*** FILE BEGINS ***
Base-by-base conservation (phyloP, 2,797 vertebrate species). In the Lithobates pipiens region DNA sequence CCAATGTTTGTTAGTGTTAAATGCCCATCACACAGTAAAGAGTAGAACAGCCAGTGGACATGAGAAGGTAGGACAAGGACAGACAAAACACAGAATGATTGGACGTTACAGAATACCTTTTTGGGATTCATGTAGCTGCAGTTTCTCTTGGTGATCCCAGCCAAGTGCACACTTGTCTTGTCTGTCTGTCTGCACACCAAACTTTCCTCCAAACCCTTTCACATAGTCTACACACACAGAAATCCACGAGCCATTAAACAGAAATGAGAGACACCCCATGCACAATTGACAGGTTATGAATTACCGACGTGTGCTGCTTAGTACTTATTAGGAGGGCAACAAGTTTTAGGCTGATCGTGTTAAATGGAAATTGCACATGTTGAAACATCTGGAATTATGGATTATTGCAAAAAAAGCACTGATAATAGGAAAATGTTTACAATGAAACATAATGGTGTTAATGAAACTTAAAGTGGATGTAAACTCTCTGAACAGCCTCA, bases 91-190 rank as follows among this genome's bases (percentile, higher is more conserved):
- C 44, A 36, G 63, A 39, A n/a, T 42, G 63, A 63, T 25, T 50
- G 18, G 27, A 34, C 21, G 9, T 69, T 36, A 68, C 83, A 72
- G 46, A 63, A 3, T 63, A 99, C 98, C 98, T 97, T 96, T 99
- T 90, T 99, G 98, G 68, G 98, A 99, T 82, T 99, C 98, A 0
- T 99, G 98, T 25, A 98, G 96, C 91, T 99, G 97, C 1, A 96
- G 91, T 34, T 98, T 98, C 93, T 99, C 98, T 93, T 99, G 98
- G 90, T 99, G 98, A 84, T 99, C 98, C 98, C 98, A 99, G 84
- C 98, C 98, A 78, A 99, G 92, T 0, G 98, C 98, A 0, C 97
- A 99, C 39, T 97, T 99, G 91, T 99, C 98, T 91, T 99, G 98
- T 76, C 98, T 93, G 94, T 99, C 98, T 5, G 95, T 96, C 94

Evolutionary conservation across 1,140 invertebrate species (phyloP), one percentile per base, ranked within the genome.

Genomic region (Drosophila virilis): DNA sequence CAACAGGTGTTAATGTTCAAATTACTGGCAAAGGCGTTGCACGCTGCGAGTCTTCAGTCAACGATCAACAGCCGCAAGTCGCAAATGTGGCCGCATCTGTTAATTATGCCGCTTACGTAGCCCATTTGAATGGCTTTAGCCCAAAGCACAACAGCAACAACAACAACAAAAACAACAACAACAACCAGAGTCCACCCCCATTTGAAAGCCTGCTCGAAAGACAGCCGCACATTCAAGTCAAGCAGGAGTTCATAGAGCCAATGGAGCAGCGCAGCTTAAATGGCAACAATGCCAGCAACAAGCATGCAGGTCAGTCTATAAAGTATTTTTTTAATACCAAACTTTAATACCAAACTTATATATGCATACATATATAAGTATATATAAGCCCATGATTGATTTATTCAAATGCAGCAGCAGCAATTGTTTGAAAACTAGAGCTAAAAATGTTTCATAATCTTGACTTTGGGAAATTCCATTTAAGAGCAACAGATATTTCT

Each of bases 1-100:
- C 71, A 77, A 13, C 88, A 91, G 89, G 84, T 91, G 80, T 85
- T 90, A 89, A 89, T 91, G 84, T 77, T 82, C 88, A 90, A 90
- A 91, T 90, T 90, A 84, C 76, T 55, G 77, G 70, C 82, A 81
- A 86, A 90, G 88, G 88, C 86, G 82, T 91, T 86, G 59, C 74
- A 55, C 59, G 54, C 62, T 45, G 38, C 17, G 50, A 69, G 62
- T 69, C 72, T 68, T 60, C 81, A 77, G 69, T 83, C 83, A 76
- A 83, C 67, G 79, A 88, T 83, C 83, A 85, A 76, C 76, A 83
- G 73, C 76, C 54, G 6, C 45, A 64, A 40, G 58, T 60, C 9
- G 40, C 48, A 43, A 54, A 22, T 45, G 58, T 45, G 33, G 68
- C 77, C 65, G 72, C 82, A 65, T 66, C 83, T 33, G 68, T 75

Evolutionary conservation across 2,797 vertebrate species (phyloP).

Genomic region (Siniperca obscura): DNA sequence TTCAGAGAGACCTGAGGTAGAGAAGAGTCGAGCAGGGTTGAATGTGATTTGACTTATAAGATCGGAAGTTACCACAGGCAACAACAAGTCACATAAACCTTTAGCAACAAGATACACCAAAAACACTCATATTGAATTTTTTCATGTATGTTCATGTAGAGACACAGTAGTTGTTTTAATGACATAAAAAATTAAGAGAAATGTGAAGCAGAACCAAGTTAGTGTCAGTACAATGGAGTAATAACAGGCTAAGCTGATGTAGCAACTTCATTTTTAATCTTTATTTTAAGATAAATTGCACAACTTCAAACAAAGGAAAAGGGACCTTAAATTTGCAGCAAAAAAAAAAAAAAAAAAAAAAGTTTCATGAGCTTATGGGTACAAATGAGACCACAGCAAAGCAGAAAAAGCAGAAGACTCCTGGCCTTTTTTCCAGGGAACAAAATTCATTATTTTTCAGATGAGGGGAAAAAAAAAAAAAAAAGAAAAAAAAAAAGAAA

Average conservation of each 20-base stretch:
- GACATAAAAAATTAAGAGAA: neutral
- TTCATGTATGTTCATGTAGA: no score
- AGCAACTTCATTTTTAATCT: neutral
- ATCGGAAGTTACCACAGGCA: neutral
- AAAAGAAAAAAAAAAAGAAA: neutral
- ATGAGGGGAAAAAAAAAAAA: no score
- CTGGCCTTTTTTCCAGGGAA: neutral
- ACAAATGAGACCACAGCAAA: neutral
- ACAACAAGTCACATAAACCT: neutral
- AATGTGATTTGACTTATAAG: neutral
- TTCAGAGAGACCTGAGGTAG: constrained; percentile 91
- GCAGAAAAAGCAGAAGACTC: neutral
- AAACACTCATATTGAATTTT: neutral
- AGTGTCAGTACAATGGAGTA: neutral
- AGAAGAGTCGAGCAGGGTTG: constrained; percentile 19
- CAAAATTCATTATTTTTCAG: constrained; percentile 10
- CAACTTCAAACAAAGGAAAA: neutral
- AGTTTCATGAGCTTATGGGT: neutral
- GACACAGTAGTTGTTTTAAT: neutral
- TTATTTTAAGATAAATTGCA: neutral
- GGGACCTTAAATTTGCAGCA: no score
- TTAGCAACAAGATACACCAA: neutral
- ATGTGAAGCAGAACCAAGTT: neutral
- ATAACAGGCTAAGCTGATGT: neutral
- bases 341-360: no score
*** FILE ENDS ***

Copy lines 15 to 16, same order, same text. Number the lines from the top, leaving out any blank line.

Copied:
- C 71, A 77, A 13, C 88, A 91, G 89, G 84, T 91, G 80, T 85
- T 90, A 89, A 89, T 91, G 84, T 77, T 82, C 88, A 90, A 90